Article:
I was doing some freelance work in a building that was undergoing some renovation and found about fifty feet of E90298 cable made by National Wire about to be thrown out. It had ten 20 AWG wires inside a durable UV resistant cover. It even had a shield around the bundled wires. The wires were also tinned making it perfect for the marine environment on board as it would be more resistant to corrosion than bare copper. Best of all I could not beat the price FREE! I love to recycle where I can and this cable instead ending up in a landfill is perfect for the instrumentation project interconnection.
I love it when a plan comes together like this. Because I only needed eight wires to measure the four individual battery voltages it meant I had two spare wires that I might use down the road for something. The only issue I thought might be a problem is each of the 10 wires in the harness were different colors. Which could be confusing down the road in trying to figure out which wire was positive or negative when connecting or trouble shooting. But this was easily solved after I first assigned the color coded wires to each battery:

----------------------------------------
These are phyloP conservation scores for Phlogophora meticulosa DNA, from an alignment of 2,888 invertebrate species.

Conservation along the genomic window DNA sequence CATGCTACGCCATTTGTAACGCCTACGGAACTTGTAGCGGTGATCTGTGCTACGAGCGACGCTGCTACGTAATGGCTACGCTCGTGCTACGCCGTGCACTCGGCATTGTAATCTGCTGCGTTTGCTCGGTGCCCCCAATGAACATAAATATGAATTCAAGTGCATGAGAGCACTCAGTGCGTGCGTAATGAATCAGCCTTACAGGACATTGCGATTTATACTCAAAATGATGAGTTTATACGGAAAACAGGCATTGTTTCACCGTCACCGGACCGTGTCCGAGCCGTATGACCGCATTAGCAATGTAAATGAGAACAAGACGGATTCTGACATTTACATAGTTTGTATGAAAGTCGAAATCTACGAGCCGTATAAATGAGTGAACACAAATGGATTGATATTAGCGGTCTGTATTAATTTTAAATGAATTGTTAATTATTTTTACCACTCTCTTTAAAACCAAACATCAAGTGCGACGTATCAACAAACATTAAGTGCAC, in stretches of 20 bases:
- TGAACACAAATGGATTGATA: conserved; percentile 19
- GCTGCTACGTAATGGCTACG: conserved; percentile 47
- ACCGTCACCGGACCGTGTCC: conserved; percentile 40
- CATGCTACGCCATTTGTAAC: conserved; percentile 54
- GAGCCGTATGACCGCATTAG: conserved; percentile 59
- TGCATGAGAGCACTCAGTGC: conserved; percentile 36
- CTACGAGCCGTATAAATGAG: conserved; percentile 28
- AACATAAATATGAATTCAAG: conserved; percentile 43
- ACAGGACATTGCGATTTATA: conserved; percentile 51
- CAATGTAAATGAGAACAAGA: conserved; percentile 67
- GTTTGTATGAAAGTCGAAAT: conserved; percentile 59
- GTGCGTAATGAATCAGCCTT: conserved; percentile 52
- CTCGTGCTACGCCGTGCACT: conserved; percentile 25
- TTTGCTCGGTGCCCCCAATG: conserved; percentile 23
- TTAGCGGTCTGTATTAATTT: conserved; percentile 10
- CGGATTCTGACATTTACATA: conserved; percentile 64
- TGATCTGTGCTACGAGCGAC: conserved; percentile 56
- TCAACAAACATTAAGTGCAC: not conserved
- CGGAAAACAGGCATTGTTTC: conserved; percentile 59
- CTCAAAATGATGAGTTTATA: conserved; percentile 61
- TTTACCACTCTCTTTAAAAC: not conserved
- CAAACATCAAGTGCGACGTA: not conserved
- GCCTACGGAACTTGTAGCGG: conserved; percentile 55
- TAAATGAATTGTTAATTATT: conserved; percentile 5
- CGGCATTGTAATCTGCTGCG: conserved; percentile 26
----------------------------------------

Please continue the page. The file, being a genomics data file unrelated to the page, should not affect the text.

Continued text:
Because of the various colors used to connect the batteries I decided to cover each wire with two different colored heat shrink at the battery end. Red for the wires that went to the positive battery terminals and black for wires that went to the negative battery terminals. These would help avoid confusion and mis-connections even though the Anderson Powerpole connectors where color coded. It just adds helps eliminate confusion. It would also add another layer of protection for the wires:
.I also put on some General Purpose 1/4-inch Braided Cable Sleeve over the heat shrinked wires. This not only kept the wires together making for neater wire runs but, also added another layer of protection to the wiring harness:
All I needed to do now was crimp on the Anderson Powerpole pins and insert them into the proper color coded powerpole housing and the battery end of the instrumentation project was done:
For the helm end of wire I chose to enclose each pair of wires in white heat shrink:
and connect them to the helm panel meters box:
After an operations check out the project was just about complete. All that I needed to do was to add a little sealant to the back of the Anderson Powerpole connectors to water proof the wires and also inside and outside of the meter enclosure box where they connect up. I used Marine Goop. Once that was done it was time to move on to wiring the battery current meter.